Past Windows licensing and infrastructure deficiencies have held back the widespread use of virtual desktop integration (VDI). But many of those hurdles are dissolving with the introduction of Windows 10.
Microsoft, for example is reported to be streamlining the virtual desktop licensing process. Previously, licensing was performed on a per-device basis. This caused headaches for IT, as well as unexpected licensing expenses, due to the fact that many employees rely on more than one device to perform their work duties. Windows 10 enterprise licensing will happen on a per-user basis in order to help IT streamline licensing and forecast overall licensing costs.
At the same time, advances in WAN optimization and an overall increase in options for connecting to cloud service providers have gotten us to the point where latency and reliability can be properly maintained. For the first time, we have the ability to deliver virtual desktops reliably -- from the cloud -- that look and act just like local installs.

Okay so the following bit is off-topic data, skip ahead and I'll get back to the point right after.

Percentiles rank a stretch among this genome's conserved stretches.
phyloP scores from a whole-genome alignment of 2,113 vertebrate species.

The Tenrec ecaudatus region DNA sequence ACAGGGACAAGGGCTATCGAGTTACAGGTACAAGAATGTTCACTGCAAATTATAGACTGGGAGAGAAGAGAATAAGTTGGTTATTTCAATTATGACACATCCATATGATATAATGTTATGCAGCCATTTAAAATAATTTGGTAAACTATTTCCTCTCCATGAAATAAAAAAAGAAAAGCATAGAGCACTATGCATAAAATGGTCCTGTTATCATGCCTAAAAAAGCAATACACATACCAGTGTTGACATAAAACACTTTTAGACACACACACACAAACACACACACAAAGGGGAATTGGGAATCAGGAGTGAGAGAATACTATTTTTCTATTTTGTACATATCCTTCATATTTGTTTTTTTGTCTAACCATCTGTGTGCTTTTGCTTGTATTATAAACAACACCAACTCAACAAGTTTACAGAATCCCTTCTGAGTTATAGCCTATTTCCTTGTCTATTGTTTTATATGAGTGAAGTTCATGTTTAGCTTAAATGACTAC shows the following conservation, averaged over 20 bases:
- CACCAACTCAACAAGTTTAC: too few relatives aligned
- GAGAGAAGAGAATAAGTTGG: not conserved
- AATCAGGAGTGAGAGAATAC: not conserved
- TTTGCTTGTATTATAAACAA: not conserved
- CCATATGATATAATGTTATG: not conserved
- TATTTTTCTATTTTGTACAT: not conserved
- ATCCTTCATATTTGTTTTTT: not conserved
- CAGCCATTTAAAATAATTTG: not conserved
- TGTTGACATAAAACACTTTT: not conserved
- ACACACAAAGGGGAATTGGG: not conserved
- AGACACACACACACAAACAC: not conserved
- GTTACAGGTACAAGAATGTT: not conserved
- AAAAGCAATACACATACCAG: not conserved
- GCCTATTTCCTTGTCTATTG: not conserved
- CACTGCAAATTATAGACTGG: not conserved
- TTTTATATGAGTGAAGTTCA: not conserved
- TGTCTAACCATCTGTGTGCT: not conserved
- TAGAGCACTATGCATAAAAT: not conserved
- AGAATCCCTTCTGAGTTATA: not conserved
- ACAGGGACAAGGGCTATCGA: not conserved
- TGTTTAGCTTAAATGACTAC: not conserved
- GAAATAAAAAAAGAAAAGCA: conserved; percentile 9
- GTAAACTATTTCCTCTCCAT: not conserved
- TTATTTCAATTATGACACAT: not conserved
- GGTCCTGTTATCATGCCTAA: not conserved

On the following pages, we aim to help IT administrators and decision-makers understand that cloud-based VDI is a valid option using the infrastructure that's available today. For many, the right time to shift from local OS installs to a cloud-based architecture is when a major OS upgrade occurs. The time to start thinking about -- and planning for -- your Windows 10 upgrade strategy is now, and you should not overlook cloud-hosted VDI.
We've outlined some of the benefits your IT department could leverage with a cloud-based virtual Windows 10 desktop solution. If you come up with additional pointers or questions, please let us know in the comment section below.Andrew has well over a decade of enterprise networking under his belt through his consulting practice, which specializes in enterprise network architectures and datacenter build-outs and prior experience at organizations such as State Farm Insurance, United Airlines and the ... View Full Bio